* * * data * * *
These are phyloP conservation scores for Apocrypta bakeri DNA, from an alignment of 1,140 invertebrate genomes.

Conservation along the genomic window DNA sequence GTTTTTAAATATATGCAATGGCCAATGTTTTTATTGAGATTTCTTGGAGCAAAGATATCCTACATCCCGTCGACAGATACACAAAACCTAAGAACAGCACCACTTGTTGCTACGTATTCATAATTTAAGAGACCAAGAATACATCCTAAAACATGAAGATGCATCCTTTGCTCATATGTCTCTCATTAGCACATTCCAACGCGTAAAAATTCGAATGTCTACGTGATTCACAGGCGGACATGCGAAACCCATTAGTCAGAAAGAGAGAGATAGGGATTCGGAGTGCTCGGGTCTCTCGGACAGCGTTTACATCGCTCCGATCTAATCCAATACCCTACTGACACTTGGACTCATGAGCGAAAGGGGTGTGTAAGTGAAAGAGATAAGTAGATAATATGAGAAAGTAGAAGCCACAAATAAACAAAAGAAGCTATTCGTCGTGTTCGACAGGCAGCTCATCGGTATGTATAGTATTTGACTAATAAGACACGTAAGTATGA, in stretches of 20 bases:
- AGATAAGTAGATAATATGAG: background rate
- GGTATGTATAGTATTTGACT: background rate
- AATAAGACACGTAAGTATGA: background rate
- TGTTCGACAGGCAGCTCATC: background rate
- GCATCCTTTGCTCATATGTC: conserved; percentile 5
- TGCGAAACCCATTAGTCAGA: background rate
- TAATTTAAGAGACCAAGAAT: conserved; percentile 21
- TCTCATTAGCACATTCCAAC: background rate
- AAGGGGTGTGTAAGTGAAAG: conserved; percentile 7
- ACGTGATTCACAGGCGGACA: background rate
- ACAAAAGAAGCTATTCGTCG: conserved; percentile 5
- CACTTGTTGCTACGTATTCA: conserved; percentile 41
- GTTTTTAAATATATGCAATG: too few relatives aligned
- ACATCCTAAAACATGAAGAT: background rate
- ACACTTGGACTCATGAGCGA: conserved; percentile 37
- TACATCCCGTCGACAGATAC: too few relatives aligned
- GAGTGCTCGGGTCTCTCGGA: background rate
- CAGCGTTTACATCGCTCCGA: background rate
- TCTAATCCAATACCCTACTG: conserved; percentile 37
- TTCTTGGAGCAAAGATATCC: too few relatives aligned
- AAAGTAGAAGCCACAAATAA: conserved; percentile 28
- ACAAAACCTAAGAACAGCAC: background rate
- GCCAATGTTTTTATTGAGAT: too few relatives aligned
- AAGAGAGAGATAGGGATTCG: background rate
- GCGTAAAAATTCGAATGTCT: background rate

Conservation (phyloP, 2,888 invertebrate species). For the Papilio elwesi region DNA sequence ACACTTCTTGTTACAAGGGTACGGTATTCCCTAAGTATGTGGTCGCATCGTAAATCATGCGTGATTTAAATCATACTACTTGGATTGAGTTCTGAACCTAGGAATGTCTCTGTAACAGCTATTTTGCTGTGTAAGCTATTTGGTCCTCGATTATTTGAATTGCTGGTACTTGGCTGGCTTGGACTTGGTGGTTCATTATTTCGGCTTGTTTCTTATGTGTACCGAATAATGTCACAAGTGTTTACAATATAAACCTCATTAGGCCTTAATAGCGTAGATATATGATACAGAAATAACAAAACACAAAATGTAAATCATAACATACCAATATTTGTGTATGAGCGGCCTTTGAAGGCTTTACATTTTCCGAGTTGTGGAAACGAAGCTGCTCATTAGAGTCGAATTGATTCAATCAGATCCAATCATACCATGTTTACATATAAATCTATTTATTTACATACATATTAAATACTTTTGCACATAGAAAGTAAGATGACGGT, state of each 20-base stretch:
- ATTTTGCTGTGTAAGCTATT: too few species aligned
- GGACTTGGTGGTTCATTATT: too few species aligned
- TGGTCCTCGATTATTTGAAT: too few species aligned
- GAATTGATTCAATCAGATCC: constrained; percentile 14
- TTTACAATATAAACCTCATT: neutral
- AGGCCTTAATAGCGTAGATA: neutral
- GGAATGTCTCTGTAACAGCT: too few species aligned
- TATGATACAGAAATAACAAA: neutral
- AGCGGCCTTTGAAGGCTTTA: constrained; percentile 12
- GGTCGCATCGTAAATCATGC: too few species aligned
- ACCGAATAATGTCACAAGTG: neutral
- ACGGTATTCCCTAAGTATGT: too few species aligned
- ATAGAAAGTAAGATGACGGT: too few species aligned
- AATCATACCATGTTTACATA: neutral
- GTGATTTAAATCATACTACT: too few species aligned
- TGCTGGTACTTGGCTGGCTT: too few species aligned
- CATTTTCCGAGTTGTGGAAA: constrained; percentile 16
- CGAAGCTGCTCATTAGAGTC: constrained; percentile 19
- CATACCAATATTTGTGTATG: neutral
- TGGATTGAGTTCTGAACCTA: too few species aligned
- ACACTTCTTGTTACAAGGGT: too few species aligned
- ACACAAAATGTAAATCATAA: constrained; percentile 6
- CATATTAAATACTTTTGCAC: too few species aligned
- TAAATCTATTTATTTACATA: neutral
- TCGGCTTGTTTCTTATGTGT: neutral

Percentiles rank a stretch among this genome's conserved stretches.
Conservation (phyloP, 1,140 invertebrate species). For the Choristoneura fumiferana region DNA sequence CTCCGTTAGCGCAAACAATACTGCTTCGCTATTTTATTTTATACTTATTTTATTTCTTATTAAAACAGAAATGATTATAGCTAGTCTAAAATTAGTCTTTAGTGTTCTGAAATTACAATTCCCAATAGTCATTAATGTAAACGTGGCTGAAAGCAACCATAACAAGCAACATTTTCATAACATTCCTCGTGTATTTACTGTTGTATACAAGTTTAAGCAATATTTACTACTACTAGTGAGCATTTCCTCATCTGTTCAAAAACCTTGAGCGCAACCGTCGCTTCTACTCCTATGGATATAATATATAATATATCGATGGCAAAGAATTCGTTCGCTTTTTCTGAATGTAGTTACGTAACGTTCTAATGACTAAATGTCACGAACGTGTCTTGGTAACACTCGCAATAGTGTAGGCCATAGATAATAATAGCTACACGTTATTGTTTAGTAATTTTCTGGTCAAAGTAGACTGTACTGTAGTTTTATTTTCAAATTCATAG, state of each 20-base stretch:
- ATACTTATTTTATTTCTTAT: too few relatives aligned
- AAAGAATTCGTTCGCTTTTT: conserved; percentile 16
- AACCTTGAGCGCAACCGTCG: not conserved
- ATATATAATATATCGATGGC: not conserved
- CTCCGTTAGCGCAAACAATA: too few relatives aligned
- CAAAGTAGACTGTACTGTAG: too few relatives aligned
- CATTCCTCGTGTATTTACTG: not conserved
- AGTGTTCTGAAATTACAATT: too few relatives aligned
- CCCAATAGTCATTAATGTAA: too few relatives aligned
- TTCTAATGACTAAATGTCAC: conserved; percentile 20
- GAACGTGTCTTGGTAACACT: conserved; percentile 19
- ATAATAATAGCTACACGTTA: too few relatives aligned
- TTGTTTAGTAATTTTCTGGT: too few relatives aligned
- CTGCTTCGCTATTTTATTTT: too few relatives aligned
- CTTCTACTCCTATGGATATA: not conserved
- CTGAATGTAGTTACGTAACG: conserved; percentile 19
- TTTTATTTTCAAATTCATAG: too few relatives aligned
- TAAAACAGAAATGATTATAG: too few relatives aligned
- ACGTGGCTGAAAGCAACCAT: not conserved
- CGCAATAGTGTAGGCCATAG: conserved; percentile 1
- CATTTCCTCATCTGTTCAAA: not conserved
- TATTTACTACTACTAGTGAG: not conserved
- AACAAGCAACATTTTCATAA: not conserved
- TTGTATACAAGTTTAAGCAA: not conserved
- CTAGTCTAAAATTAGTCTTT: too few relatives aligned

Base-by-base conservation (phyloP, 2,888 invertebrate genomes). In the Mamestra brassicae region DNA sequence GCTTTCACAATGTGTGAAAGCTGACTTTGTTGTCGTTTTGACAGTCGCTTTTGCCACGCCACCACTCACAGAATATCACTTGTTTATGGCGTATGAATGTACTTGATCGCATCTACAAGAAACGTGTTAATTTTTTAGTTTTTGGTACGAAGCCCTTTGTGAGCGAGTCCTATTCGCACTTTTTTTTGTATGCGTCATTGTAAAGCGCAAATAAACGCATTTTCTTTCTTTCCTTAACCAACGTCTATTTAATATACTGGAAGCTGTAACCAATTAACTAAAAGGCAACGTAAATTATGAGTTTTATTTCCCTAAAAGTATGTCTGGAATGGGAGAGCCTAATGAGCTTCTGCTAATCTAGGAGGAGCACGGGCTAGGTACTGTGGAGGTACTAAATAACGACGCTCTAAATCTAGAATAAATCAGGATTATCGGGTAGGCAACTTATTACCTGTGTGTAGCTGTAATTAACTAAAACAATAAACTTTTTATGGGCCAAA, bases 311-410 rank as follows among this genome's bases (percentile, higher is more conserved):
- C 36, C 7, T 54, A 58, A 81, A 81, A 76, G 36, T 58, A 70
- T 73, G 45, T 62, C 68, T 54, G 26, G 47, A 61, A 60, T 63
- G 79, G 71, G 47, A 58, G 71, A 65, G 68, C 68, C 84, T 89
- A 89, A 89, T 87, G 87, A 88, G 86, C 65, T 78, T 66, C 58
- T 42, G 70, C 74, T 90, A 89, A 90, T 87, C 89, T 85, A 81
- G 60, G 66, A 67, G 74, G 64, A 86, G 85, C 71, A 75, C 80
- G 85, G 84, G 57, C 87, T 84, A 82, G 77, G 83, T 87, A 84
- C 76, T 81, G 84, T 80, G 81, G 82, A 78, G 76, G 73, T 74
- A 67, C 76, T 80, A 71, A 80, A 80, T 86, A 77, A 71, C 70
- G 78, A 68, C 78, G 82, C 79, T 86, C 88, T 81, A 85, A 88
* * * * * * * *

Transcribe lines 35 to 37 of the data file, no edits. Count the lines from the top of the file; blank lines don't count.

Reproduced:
- GGAATGTCTCTGTAACAGCT: too few species aligned
- TATGATACAGAAATAACAAA: neutral
- AGCGGCCTTTGAAGGCTTTA: constrained; percentile 12